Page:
Labour’s lead in the polls seems to have shrunk slightly, even though the party has performed well in numerous council by-elections. Support since last December is down by about four points to around 39 per cent.
Most of the fall came in the first quarter of this year, as the media trumpeted Britain’s flimsy and selective economic recovery.
Significantly, the slide was only halted and reversed once Ed Miliband proposed an energy price freeze, abolition of the Bedroom Tax and – bowing to the better judgement of shadow defence secretary Douglas Alexander for opportunistic reasons – eventually coming out against a British military adventure in Syria.
The lesson is clear. When Labour puts even some pale pink water between itself and the Tories, and argues vigorously for such bolder positions, people respond positively.
Campaigning in 2014 for public ownership of the banks, railways, postal service and energy utilities would reap electoral dividends in the following General Election.
More immediately, Labour’s electoral propects for next year are mixed. While there should be gains in local elections in England on May 22, UKIP are likely to be the big winners in that day’s ballot for the European ‘parliament’ (I use the term loosely for the most toothless legislature on the planet now that the Welsh national assembly has some primary law-making powers).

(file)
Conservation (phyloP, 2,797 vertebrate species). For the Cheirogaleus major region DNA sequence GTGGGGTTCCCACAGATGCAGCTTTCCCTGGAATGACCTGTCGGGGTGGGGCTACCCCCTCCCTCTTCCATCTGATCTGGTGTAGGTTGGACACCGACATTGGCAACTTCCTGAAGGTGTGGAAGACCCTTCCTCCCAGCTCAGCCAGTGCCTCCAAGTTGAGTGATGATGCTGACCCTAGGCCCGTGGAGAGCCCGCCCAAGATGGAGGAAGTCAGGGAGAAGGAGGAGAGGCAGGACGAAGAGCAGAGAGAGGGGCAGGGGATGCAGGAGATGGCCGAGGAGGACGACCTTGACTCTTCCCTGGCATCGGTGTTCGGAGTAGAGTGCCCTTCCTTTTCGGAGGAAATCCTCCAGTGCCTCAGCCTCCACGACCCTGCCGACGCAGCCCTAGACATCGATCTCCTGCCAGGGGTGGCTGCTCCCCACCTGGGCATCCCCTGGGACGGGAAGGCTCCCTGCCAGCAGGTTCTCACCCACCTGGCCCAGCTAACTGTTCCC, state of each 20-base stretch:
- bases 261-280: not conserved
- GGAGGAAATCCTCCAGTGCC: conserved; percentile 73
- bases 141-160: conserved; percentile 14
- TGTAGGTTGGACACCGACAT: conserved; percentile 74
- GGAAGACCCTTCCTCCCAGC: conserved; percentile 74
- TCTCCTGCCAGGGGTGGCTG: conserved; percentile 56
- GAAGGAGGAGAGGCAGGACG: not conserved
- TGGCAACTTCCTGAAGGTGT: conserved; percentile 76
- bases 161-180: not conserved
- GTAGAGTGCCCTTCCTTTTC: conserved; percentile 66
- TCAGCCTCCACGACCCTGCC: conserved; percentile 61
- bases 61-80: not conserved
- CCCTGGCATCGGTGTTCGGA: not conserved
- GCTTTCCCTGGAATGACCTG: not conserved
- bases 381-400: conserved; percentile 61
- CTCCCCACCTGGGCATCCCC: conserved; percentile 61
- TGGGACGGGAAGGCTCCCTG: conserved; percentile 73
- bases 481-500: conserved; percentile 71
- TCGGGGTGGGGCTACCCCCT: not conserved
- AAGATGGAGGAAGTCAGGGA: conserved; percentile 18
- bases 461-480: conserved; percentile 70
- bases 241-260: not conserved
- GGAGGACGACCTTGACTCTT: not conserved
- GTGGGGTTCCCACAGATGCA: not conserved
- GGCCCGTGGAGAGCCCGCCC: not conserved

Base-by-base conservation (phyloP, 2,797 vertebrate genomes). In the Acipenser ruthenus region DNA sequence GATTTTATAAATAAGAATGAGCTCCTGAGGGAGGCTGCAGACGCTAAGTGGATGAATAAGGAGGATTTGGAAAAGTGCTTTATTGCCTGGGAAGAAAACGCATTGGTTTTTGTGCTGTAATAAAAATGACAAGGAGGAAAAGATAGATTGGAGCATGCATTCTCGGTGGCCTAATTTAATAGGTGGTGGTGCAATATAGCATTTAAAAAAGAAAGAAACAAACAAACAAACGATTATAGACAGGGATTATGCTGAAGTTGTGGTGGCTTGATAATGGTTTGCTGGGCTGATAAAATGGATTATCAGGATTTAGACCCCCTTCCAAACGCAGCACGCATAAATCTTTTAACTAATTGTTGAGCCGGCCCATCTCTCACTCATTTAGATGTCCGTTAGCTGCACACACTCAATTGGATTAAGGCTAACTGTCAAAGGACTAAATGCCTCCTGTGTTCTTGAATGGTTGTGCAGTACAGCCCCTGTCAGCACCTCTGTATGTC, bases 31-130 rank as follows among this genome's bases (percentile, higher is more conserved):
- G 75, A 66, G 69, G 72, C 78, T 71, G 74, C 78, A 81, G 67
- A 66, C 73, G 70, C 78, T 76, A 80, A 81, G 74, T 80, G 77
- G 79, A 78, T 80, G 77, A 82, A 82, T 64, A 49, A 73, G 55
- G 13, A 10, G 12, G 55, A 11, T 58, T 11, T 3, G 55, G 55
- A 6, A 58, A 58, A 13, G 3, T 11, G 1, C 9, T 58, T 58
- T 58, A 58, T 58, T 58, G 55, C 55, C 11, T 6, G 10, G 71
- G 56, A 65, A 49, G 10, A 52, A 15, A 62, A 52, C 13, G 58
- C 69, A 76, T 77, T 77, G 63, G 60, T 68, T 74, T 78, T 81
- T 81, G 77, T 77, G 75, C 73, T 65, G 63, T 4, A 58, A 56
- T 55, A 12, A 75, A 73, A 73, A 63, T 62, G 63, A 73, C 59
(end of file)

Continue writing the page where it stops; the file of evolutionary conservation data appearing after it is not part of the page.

This will not be averted unless the labour movement and the Labour Party remove their rose-tinted spectacles and see the EU for the anti-democratic, anti-working class and pro-big business racket that it is.
Rather than allow the UKIP nationalists and the dwindling but still toxic BNP fascists to monopolise anti-EU sentiment from the right, Labour and the trade unions should be educating and mobilising it from the left.
Where communist parties and trade union confederations do this with gusto, as in Portugal and increasingly in Spain and Italy, so the right-wing parties make less headway. Where social-democratic, left and trade union bodies swallow the myth that a ‘social Europe’ is possible through reforming the EU, as in France and Greece, the far right have a field day.
With this lesson in mind, Britain’s communists will be joining other socialists and workers – not least those in the RMT union – to fight the EU elections as part of a left-wing, internationalist and anti-EU alliance, No2EU – Yes to Workers’ Rights.
September 18, 2014, will see the referendum on whether Scotland should leave the United Kingdom. Whereas the SNP retains considerable support for its record in government at Holyrood, its White Paper on independence appears to have had little impact on public opinion. With many more Scottish electors beginning to make up their minds, still only 34 per cent favour ‘independence’ (under EU, NATO and Bank of England rule) while 57 per cent oppose.